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Healthy Buzzword 101: Maca

by Grace McCalmon


Healthy Buzzword 101: Maca

by Grace McCalmon

At SmartyPants, we’re all about simplifying health. In this series, we’re breaking down those healthy foods and phrases that are suddenly everywhere, to give you the five-minute scoop on why they’re all the rage.


What if we told you that there was something you could eat that would boost your energy, improve your mood, and ramp up your sex drive all in one go? This seemingly magical substance is maca powder, and you’ve probably seen it appearing as the Instagram smoothie ingredient du jour, or on shelves at your local health food store. But does it really live up to all the hype? Let’s find out.


Maca is a root that’s native to the Andes of Peru. You’re most likely to see maca sold as a powder, but you can also find it in capsule, liquid, or extract form.


Maca has gained a considerable following thanks to its reported ability to boost energy, mood, and, most notably, libido. Maca has even been called “Nature’s Viagra,” as it’s been used as an aphrodisiac for hundreds of years by populations living in the Andes.

 These “boosting” effects have been attributed to maca’s ability to restore hormonal balance. In the natural health community, maca is believed to be an “adaptogen,” or, a substance that helps stabilize a physiological process and promote homeostasis within the body. An adaptogen helps bring your body into balance. For example, if production of a certain hormone is too high, an adaptogen can help bring it down, and vice versa. Many believe that maca works as an adaptogen to support adrenal and thyroid function – two systems which play a major role in regulating feelings and mood.

The Truth About GMOs


According to the European Medicines Agency, the concept of an adaptogen requires additional clinical research, and, therefore, is not currently an accepted terminology. As far as maca goes, there’s not a ton of research. However, one study did show that maca – black maca in particular – had positive effects on sperm production, mobility, and volume. Additionally, a 2008 study reported maca’s positive effects on menopausal women’s moods. As for the sexy time? A handful of studies do indicate that maca may lead to an increase in sexual desire, but the total number of trials, sample size, and the quality of the studies is, at the moment, too limited to draw firm conclusions (insert obvious joke here).

Prenatal Complete


While the feel-good effects of maca may need more investigation, the ancient root’s nutritional merits are indisputable. Maca is rich in vitamins and minerals, including over 20 amino acids, 20 free-form fatty acids, vitamins B-1, B-2, C and E, magnesium, potassium, copper, zinc, manganese, phosphorous, selenium, it has more calcium than milk, and it’s an excellent source of plant-based iron.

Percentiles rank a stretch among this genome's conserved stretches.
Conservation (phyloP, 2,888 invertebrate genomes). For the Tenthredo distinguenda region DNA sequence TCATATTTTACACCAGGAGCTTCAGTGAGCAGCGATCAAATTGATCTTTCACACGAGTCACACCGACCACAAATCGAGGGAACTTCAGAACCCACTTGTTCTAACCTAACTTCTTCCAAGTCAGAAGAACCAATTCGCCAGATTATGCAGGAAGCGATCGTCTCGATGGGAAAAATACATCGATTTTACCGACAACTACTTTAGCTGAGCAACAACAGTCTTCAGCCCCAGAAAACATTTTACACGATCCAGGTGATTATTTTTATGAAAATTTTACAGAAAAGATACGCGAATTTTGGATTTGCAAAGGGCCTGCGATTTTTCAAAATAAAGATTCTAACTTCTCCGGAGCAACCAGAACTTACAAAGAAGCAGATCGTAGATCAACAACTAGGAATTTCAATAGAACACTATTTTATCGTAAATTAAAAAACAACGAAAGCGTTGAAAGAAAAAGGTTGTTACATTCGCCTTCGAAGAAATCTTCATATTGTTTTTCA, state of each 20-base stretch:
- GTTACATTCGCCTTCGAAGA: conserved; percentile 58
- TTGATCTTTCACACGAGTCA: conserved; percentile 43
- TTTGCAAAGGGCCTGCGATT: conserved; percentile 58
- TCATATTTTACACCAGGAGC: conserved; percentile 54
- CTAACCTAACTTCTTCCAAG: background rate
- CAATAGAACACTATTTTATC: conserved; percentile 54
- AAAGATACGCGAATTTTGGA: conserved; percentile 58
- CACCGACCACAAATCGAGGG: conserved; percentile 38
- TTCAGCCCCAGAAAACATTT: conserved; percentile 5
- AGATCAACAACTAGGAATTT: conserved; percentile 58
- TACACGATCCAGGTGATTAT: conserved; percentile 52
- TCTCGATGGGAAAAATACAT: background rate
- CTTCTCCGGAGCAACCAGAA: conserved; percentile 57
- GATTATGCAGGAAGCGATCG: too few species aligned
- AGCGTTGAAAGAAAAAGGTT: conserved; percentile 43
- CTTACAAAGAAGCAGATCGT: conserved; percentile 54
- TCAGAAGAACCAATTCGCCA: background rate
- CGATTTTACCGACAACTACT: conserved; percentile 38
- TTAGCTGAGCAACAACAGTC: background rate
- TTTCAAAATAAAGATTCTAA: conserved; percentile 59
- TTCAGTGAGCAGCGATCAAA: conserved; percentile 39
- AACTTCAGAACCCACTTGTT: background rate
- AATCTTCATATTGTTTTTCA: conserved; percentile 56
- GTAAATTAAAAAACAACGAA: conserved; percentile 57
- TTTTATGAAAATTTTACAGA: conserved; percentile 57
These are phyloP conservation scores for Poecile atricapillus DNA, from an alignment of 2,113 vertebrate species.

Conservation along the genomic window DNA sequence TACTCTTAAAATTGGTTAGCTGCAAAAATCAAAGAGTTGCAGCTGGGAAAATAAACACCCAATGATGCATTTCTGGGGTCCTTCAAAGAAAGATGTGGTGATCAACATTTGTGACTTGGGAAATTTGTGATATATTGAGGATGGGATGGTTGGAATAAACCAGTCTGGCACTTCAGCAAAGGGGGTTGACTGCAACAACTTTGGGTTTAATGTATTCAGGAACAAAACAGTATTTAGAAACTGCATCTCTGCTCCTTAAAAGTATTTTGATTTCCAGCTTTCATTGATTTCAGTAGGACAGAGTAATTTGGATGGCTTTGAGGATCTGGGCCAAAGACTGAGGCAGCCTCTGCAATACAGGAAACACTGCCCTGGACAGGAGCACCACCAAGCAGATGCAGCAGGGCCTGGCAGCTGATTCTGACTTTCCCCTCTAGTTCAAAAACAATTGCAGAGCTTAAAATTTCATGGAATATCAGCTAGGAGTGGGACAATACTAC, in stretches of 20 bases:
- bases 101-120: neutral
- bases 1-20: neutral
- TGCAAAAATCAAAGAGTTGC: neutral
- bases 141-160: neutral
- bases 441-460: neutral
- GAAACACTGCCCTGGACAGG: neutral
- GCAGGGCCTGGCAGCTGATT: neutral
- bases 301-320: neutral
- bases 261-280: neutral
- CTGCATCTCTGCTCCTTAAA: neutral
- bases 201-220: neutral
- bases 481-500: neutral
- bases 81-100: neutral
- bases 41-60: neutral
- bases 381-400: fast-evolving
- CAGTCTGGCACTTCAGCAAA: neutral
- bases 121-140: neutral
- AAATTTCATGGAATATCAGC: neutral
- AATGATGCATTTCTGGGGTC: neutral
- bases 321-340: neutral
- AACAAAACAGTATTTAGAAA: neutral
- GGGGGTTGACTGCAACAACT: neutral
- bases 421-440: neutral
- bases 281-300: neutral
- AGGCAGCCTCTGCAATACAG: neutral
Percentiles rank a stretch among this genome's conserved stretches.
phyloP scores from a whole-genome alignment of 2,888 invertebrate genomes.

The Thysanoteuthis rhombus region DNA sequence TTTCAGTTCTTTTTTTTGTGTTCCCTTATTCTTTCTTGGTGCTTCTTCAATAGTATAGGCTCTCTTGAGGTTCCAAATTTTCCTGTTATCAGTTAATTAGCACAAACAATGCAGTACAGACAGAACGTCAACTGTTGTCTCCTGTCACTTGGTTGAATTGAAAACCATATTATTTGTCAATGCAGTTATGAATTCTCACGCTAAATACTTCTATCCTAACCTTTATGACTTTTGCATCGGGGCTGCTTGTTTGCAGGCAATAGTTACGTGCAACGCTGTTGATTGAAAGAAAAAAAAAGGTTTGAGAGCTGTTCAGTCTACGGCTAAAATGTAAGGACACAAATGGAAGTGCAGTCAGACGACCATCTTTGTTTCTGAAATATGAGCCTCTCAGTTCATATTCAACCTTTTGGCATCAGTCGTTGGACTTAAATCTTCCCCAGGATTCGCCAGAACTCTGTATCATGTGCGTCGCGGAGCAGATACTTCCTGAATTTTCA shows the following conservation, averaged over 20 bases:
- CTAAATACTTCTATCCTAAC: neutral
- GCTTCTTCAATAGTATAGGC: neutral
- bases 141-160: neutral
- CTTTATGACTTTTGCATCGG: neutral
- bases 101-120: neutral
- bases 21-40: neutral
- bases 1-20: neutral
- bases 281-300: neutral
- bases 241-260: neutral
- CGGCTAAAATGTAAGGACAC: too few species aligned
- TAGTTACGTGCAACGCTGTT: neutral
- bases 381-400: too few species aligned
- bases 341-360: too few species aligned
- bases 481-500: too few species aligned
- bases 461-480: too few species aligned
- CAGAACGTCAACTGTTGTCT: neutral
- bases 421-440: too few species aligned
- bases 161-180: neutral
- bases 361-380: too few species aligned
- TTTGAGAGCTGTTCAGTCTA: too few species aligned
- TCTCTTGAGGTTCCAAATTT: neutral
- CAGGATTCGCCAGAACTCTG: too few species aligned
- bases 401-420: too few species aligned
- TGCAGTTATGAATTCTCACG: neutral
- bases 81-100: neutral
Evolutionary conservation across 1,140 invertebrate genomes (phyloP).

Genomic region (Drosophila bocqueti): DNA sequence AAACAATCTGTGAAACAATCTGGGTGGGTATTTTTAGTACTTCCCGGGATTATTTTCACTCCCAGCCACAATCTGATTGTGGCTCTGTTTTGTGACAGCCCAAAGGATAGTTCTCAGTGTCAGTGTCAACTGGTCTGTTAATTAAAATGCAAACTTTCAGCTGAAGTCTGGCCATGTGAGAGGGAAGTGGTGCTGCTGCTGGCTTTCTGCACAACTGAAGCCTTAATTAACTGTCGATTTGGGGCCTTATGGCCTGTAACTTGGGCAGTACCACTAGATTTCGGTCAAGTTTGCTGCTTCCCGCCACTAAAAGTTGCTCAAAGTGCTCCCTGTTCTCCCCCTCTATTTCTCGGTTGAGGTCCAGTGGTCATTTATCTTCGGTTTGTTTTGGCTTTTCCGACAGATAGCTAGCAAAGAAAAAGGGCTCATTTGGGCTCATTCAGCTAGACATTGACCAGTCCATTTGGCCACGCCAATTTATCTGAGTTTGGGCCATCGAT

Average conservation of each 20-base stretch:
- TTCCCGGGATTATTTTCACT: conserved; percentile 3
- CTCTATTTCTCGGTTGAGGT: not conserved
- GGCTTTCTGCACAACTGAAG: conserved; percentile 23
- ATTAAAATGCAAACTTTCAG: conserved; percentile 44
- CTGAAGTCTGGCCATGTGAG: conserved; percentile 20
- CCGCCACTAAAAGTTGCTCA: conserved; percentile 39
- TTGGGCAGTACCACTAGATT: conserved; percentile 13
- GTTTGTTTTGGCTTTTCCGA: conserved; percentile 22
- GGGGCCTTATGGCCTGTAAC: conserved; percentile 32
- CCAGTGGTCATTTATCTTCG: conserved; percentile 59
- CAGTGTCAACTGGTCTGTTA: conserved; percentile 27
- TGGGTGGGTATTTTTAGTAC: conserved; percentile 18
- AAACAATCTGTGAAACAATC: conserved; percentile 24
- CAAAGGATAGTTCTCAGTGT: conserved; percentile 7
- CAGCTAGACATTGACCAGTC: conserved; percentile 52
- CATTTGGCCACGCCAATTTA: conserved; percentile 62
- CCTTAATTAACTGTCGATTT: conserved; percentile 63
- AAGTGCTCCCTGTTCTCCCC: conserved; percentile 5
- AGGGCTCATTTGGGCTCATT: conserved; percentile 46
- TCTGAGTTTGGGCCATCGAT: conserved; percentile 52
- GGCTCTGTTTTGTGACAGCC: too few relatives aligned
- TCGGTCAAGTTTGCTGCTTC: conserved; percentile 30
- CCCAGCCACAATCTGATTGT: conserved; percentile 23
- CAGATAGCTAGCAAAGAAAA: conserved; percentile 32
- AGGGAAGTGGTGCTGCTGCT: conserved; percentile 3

Maca also has powerful antioxidant properties. It’s been shown to boost levels of glutathione – our body’s master antioxidant – and SOD (superoxide dismutase), which both help promote a healthy immune response.


More research is needed to reveal exactly how maca affects the body, but the general consensus of both the medical and holistic health community is that maca is safe for most people. Traditional cultures have been consuming it for hundreds of years, and, while we love a good double-blind, placebo-controlled clinical trial, we also believe in the wisdom of our ancestors. Just because science hasn’t figured out exactly WHY something is beneficial, doesn’t mean that it’s not. If you decide you want to give it a try, we suggest a quick check in with your doctor or dietician you trust.


While all forms of maca are thought to be beneficial, we recommend looking for a brand that ensures its maca is 100% pure, and, ideally, organic and raw, as heat processing could diminish its antioxidant properties.


When eaten straight, maca powder tastes kind of like stale graham cracker crumbs. Not a five-star culinary experience, but most find it pleasant enough. Its slightly nutty, mostly nondescript taste means that you can add it to basically anything. Since heat may destroy some of maca’s health-promoting properties, we recommend adding it to warm, room-temperature, or cold foods – it’s ideal in smoothies.

There is no particular recommended serving size, but more is not always more. Start small, about 1 tablespoon daily, and always check with your healthcare practitioner first.

Try substituting your morning coffee with our
Ultimate Energy Smarty Smoothie:

  • 1 Tbs Raw, organic Maca (we love maca from The Maca Team)
  • 1 Tbs Raw, organic cacao powder
  • 1 Scoop of your favorite protein powder
  • 1 Pinch high-quality sea salt
  • 1 Tsp vanilla extract
  • ¼ cup –1 cup water, milk, or un-sweetened non-dairy milk (to taste / desired thickness)
  • 1 Medium ripe banana (to sweeten OR you can also add a bit of raw honey)
  • 1 Tbs nut butter of choice (we love macadamia nut butter!)

Blend, top with a sprinkling of cacao nibs, and enjoy!

Posted on August 7, 2017

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Grace McCalmon

Grace is a certified Nutritional Therapy Practitioner (NTP) and a graduate of Duke University. She received her nutrition certification from the Nutritional Therapy Association, and her training is based on the work of Dr. Weston A Price, as well as the latest peer-reviewed, scientific research.